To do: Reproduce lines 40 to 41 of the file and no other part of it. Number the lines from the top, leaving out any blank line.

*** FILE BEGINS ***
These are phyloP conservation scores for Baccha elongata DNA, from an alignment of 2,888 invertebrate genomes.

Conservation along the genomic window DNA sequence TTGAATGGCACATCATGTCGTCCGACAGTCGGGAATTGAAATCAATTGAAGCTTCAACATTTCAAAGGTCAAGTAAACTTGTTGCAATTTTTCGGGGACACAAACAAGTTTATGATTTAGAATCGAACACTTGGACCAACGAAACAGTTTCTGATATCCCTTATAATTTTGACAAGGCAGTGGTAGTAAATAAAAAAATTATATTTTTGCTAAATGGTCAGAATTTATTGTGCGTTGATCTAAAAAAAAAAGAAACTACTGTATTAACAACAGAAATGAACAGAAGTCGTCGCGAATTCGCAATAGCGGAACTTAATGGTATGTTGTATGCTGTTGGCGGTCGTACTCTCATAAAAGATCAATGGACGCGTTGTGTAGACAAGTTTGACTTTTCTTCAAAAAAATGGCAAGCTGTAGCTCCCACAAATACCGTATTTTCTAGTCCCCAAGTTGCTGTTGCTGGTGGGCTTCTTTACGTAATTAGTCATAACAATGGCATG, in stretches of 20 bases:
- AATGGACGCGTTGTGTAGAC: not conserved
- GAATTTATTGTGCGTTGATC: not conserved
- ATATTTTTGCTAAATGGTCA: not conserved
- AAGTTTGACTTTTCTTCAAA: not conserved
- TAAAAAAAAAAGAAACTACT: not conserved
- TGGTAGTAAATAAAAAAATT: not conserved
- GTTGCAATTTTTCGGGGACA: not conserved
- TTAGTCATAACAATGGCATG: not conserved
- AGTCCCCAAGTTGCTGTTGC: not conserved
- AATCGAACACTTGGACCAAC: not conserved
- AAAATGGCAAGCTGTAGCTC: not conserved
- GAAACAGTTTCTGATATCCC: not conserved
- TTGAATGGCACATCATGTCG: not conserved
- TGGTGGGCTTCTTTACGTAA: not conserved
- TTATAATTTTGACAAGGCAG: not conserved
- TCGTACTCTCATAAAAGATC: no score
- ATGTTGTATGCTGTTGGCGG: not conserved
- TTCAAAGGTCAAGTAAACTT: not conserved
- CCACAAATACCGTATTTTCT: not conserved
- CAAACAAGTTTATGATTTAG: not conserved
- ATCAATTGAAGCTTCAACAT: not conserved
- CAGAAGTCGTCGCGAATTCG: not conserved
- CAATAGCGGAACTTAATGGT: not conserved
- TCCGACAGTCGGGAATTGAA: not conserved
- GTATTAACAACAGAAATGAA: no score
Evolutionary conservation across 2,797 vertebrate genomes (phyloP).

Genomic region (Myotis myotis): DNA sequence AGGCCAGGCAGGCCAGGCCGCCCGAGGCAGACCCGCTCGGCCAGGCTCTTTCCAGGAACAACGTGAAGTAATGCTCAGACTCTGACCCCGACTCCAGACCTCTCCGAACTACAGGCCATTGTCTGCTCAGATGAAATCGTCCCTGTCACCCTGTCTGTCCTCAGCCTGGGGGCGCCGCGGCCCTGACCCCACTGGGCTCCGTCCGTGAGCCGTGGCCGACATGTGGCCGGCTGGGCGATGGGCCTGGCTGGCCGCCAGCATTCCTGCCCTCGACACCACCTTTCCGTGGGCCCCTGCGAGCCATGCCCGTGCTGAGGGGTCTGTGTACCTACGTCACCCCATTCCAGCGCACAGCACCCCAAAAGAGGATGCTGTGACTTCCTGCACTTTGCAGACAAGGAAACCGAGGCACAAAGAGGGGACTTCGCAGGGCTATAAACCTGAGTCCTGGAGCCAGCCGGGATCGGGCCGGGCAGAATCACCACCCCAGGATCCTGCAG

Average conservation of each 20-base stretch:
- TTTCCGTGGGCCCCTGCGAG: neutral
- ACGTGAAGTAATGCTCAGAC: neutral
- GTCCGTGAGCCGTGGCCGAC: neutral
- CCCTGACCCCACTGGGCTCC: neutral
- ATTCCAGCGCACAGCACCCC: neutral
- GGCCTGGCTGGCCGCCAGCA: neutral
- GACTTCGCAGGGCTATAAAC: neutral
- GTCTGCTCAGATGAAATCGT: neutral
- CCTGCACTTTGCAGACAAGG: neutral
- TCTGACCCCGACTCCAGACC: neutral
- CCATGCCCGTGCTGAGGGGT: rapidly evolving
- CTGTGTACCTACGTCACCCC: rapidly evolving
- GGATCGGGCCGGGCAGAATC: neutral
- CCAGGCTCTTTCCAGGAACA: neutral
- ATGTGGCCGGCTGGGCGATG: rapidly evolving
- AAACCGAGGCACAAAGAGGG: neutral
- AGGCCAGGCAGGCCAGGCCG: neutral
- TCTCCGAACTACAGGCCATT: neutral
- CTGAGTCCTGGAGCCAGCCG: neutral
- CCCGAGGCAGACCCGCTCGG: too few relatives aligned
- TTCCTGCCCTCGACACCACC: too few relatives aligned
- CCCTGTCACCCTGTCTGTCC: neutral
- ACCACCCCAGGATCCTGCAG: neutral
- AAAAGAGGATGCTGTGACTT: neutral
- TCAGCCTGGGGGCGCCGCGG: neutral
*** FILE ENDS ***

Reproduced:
- TCTGACCCCGACTCCAGACC: neutral
- CCATGCCCGTGCTGAGGGGT: rapidly evolving